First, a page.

MYC’s curriculum was created to build and sustain a wide and firm foundation in music education, appreciation and performance for young children. Our students not only learn how to play the piano and read music, but are also taught the other important elements (i.e. Sight-reading, composition and ensemble playing) that help create a solid, educated and well-balanced musician.
However, regardless of whether your child continues in music study after MYC®, our method provides your child with such a wide knowledge of musicianship and appreciation, that they will carry the love (and knowledge) of music with them throughout their lives.
MYC is the only early-childhood music education method that integrates and utilizes Conservatory repertoire within our own method, working towards each MYC graduate completing their first piano exam and theory exam.
Each concept that is taught (in MYC), is introduced and supported through the four learning styles (auditory, tactile, analytical and visual) to ensure that every child in MYC has the highest level of success in not only learning each concept, but also being able to apply and manipulate that information as needed.
MYC classes engage the four learning styles through incorporating the following essential elements and activities in every 1-hour, weekly lesson:
Children love to sing! It is an important way for children to not only express themselves, but it also widens their ability to learn and accept new concepts. MYC students experience a variety of songs; whether to introduce and/or support a musical concept, provide movement and connection with their parent or simply for enjoyment. MYC also develops their ear and sight-singing through the use of Solfege (using your hand/arms to represent pitch while singing).
Children do love to listen – whether they show it or not! Children need to be taught how to listen, and for what elements they need to listen to, at different times. The ability to actively listen and identify different elements in music is essential to musical literacy. Our students learn and strengthen their listening skills through:
- Writing Rhythm Stories (with manipulatives) through dictation
- Playing back simple melodies on the piano (after hearing them)
- Active auditory analysis – teaching each child to be able to identify key elements of music, whether it is dynamics (volume), tempo (speed), articulation (touch) or chord-quality identification (i.e. major or minor sounds)
- Well-known melodies and composer or style identification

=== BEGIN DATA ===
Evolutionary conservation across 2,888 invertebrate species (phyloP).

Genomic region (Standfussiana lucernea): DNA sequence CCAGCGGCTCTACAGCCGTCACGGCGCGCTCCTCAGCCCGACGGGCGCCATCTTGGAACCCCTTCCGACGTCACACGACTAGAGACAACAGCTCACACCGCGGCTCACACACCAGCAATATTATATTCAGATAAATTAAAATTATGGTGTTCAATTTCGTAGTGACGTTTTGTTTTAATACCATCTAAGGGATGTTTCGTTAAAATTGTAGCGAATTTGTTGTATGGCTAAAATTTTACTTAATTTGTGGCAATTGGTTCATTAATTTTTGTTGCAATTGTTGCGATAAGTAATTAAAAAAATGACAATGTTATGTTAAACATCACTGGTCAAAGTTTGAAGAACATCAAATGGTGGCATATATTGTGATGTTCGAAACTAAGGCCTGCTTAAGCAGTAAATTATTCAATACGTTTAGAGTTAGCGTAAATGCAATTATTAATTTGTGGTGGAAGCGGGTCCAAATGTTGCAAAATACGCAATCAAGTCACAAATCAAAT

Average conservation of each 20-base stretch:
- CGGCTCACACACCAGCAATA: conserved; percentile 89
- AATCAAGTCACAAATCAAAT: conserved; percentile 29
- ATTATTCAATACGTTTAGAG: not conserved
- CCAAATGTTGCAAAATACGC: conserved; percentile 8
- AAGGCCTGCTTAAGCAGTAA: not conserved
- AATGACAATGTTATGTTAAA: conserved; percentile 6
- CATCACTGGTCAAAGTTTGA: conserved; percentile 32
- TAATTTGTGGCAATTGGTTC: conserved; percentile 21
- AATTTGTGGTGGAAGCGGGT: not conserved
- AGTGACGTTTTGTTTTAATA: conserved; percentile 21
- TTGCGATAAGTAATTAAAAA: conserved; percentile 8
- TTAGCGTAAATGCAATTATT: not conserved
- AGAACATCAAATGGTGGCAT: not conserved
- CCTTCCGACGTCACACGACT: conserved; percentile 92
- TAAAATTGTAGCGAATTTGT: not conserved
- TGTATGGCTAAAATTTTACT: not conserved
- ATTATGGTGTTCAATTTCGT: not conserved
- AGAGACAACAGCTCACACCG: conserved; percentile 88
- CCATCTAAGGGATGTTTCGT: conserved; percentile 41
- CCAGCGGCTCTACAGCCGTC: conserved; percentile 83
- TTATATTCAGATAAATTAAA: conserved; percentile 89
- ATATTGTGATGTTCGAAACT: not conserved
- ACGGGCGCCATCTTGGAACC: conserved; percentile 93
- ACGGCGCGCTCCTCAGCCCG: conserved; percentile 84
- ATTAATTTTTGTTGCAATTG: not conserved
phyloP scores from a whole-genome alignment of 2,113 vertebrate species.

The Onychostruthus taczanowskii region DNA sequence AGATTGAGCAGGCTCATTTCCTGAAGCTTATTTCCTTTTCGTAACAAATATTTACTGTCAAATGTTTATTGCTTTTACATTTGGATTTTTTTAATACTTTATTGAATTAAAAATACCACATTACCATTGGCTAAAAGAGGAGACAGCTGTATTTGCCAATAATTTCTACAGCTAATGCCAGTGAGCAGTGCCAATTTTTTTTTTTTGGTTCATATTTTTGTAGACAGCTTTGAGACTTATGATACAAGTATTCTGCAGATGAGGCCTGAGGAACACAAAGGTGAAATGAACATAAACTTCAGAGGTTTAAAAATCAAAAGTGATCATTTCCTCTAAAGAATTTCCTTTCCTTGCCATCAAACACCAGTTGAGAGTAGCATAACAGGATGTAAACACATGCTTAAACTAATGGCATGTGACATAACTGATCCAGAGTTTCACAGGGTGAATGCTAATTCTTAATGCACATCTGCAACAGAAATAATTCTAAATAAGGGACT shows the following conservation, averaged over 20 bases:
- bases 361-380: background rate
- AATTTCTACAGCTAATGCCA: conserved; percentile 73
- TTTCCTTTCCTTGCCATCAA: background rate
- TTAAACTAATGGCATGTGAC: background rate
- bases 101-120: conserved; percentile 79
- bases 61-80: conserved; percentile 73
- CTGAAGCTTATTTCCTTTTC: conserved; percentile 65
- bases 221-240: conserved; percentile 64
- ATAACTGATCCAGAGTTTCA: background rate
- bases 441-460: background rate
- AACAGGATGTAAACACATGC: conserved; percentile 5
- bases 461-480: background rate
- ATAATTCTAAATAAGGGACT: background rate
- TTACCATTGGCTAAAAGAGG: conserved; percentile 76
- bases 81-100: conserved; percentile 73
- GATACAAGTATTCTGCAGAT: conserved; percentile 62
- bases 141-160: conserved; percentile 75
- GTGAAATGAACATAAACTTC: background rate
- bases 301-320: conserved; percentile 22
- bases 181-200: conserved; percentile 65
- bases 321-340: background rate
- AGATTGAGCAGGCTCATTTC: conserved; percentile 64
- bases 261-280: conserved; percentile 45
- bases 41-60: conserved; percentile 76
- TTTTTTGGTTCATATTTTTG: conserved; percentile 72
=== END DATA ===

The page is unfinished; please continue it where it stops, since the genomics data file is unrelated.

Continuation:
“D is a Dreadful Dancing Dinosaur!” But he’s really not a bad guy, just a REALLY bad dancer, and needs to practice everyday. Our MYC students get excited and start learning about the keyboard geography by starting with a D-centred approach (this means that the children learn where the note D is on the keyboard and staff, then surrounding notes). Our children learn their keyboard reading skills through the wonderful MYC Critters (and their stories) that they can grasp and relate very easily – through incremental introduction and constant review.
In their final year of MYC (Moonbeams 3), MYC students move away from our MYC books for their repertoire (playing) material and use Conservatory books [i.e. Royal Conservatory (RCM), Conservatory Canada (CC), Associate Board (ABRSM)] in preparation of completing their Level1/Grade 1 piano exam. By Moonbeams 3 all “fun” MYC terminology has been replaced with standard music terminology and vocabulary to ensure a smooth transition to private lessons. Emphasis is also on technique, ensemble playing, arranging their music and harmonization of a melody line.
Children love using and exploring all the different kinds of rhythm instruments (ex: triangles, drums, etc.) and while MYC is a piano-based method, by providing the rhythm ensemble element in MYC classes, it gives each child an opportunity for success in being able to read simple to complex rhythm; while staying together as a group, with multiple different lines of rhythms happening at the same time. With each rhythm ensemble the child experiences in their MYC class, they are not only exposed to great, well-known melodies, different musical periods and styles; but reinforcement of rhythm reading, staying together as an ensemble, focusing on their part (while others are playing a different part) and enjoying experiencing the many different rhythm instruments (drums, triangles, etc.).
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